• OST : Dushanbe – 120 IDUs, Khujand – 58 IDUs, Khorog – 52 clients. After opening the 1 st centre in 2010, it was found that selection criteria quite rigid, after simplifying selection criteria it has resulted into drastic increase (64%) of OST patients in 2011. Nonetheless, the co-infected IDUs with TB, HIV, HCV are prioritized to provide OST. Also, it is anticipated to conduct research/assessment in summer 2012 to find out the impact of this initiative to IDUs; NSEP: The rapid assessment conducted in November 2009 revealed that less than 50% prison-inmates use drugs; 50-75% prisoners (75-83% prison staff) state the transfer of HIV happens via common syringes; 28.6% prison staff confirms the overdose among IDUs; 51.7% prison staff do not know how to help in case of over-dose; 57% prisoners and 50% prison staff assert that HIV spread could be reduced by using single-use/sterile syringe. Based on findings of assessment, a regulations “About conditions and procedure of NSEP among IDUs in penitentiaries of MoJ of RT” has been developed; study tour to Switzerland for penitentiary staff was organized in 2010; advocacy and awareness program on basics of HR was developed; trainers and volunteers were trained; unified M&E system implemented.
  • High stigma and discrimination: Czech Trust Fund initiative : It consisted of 2 steps: Study tour to the Czech republic and a workshop in Tajikistan. This initiative brought together a mu lti-disciplinary team of law enforcement and public health agencies to discuss urgent problems, and achieving a consensus with regards to a variety of problems surrounding programs for IDUs. One of the most important one was stigma and discrimination. The Czech organization has conducted a situation analysis regarding S&D and released a report on tackling S&D towards IDUs in Tajikistan. The report is on the stage of translation and dissemination among local partners. Also, the Tajik Medical Institute of Postgraduate Studies was contracted betw. Jul’10-Sept’11 with the purpose of S&D reduction towards HIV+ patients via preparing trainers in health care sector nationwide for them to further train medical students/doctors; module “S&D towards PLHIV and creation of favorable environment in health care sector” was incorporated into curriculum. For example, overall, 2711 physicians and middle level medical personnel were taught in 2011. The aim of the training is to contribute in reduction of S&D among medical personnel countrywide. Assessments conducted every two year (2008-2010-2012-2014) to analyze the situation and take appropriate measures and plan accordingly. Distribution of pharmaceuticals challenged by the law: UNDP’s proactive role: 1. review, analysis and facilitation of further revision of current legislation regarding pharmaceutical (hiring consultant); 2. Lobbying&advocacy on the level of MoH; 3. Promotion of interests of NGOs as key player in this issue; 4. involvement of GF into this issue (meeting with deputy prime minister). CCM as a mediation : As a coordination mechanism, CCM was involved in tackling the issue of pharmaceuticals distribution. By intervention of CCM the meeting was held betw. MoH and NGOs to clarify the issue and come to mutual settlement/agreement. Late detection of HIV status and acceptance of treatment : Linkage betw. GoT and NGOs : Coordination of work between the GoT, partners and CBOs will considerably impact the earlier HIV detection and project/forecast the needs of the county. Build trust and effective collaborative relationships between 3 parties: donor-GoT-civil society. Relevant and effective mechanisms to be enhanced/streamlined and implemented (e.g. referral, awareness campaigns, access to VCT in remote places, etc)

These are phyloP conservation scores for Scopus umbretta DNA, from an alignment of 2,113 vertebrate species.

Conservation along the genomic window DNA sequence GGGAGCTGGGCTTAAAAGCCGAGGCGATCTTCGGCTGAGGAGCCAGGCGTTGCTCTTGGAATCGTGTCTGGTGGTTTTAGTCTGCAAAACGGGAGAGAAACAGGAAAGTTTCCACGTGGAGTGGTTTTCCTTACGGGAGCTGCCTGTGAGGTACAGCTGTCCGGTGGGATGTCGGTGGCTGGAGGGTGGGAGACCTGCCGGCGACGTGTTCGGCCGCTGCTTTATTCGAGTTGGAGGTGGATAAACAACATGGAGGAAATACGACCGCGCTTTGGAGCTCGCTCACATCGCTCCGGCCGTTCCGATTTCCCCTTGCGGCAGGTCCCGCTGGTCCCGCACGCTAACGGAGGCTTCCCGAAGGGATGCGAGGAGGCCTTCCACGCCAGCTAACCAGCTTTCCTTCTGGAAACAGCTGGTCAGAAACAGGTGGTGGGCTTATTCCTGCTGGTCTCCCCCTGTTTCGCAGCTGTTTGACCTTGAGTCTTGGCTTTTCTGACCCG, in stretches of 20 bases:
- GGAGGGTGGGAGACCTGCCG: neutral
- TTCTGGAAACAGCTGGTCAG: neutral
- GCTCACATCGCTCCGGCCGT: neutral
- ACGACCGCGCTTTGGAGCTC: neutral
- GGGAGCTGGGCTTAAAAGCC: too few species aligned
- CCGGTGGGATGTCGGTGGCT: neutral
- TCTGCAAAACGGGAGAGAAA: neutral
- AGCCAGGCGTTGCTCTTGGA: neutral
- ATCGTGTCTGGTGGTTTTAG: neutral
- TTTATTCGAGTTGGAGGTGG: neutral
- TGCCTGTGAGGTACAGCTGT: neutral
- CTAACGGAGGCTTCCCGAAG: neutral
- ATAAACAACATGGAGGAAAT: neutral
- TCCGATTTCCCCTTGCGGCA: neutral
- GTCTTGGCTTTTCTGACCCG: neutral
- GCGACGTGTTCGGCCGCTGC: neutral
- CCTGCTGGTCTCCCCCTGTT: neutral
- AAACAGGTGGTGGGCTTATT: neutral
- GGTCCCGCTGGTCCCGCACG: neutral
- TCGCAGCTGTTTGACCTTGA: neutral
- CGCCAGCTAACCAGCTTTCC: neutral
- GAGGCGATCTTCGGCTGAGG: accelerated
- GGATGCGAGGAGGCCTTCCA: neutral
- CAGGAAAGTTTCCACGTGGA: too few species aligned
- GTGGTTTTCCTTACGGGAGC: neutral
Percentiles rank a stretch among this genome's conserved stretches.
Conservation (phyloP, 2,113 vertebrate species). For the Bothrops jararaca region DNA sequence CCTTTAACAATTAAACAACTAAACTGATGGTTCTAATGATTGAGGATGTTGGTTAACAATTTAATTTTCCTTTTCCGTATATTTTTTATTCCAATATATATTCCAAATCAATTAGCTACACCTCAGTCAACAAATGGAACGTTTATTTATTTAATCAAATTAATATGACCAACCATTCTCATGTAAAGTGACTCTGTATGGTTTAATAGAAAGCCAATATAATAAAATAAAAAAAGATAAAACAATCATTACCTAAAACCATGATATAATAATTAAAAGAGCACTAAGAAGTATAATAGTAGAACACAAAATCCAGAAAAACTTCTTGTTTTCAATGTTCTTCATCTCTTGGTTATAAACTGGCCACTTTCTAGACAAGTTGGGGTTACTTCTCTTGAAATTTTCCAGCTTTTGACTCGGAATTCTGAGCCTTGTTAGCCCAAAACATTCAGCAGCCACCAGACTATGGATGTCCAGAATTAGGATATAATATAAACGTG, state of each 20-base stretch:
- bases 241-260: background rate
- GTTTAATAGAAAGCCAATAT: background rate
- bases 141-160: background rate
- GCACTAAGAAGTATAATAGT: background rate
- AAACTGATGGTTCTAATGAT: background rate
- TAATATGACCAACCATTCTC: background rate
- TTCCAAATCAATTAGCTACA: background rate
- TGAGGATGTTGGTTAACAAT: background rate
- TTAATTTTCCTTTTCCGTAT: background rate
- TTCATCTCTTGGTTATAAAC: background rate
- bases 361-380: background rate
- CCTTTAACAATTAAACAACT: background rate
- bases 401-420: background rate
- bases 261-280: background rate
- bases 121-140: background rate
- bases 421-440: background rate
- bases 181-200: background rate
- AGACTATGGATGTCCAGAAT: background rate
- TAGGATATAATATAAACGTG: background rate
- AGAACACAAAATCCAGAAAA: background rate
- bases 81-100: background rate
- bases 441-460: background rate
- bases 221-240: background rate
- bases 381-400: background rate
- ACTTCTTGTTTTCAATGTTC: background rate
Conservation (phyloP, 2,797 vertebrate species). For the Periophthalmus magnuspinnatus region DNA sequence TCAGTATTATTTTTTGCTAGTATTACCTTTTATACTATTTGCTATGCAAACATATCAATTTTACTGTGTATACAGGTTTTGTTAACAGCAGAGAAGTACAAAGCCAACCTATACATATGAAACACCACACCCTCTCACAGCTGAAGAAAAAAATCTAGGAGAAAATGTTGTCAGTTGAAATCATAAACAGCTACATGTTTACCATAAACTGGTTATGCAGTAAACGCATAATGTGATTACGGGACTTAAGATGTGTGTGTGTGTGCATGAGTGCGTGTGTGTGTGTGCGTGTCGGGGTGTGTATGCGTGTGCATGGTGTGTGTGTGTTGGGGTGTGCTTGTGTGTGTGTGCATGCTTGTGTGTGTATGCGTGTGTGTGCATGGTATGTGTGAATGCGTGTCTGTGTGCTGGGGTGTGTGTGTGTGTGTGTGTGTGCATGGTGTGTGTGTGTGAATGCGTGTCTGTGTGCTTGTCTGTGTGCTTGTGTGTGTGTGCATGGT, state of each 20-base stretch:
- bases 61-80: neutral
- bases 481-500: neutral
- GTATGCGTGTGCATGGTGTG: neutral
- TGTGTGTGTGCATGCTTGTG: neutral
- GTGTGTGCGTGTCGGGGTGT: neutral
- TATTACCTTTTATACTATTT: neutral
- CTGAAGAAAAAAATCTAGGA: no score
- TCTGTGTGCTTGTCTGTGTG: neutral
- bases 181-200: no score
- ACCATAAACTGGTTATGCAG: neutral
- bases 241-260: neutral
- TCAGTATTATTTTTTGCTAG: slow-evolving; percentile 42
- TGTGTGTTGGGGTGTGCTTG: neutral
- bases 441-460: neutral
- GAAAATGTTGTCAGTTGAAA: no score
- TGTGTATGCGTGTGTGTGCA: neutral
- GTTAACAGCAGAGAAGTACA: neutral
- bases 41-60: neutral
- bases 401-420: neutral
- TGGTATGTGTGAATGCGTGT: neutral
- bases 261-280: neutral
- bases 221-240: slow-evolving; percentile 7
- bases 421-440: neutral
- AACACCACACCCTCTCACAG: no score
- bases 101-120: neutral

• Harm Reduction program sustainability: one of the important strategies of UNDP is to gradually hand the program over to the GoT (full ownership). However, there are perceived risks (according to various assessments, evaluations, weak national mechanisms). Drug situation in T-n : Tajikistan is situated in the south-eastern part of Central Asia, bordering with Uzbekistan, Kyrgyzstan, China and Afghanistan. With its long boarder (1344km) shared with Afghanistan the main regional drug producer, Tajikistan serves as a shield for the trafficking of drugs from Afghanistan to the Central Asian countries, Russia and further to Europe, but also faces the threat of national drug abuse and the long term social consequences thereof. Against this background the government of the Republic of Tajikistan approved the “Universal state target programme of prevention of drug abuse and control of illicit drug turnover in the Republic of Tajikistan for the years of 2008-2012” on 30th November 2007. Though required measures for the prevention of drug addiction have been taken considering the danger of the spread of drug abuse and crimes related specifically to drug trafficking, the current situation is far from satisfactory: The number of drug addicts in Tajikistan has steadily grown during the course of the past decades. According to official statistics of the Ministry of Health, there were 8018 registered drug users, including 4583 injecting drug users(57,4% of total drug users), in 2009. In 2008 1,422 people were infected with HIV were registered. The HIV prevalence among drug users was 10.2%, the prevalence of Hepatitis C was 29.9%. 55.6% of the drug users were injecting. (http://cadap.eu/en/node/11)
  • Following strict UNDP recruitment and tender rules on subcontracting CSOs: NGOs have to follow minimum standards of HR programming while applying; the cost effectiveness per client is used (UNFPA standard); panel of recruitment commission integrates UNDP, other international org-s, and GoT entities’ representatives; Consistency of capacity building of GoT and civil society organizations – on job coaching and trainings from UNDP/GFATM side as well as inviting international experts. All the training and capacity building activities are conducted within the frame of international standards. Liaison of relationships between GoT and civil society organizations- MoUs exist between AIDS centers and NGOs; between skin-venereal disease hospitals and NGOs, etc. Establishment and strengthening horizontal and vertical partnerships in HIV programs- UNDP plays a key role in Establishment and strengthening horizontal and vertical partnerships in HIV programs. Horizontal- NGO-GoT; and vertical: donor – GoT - NGO;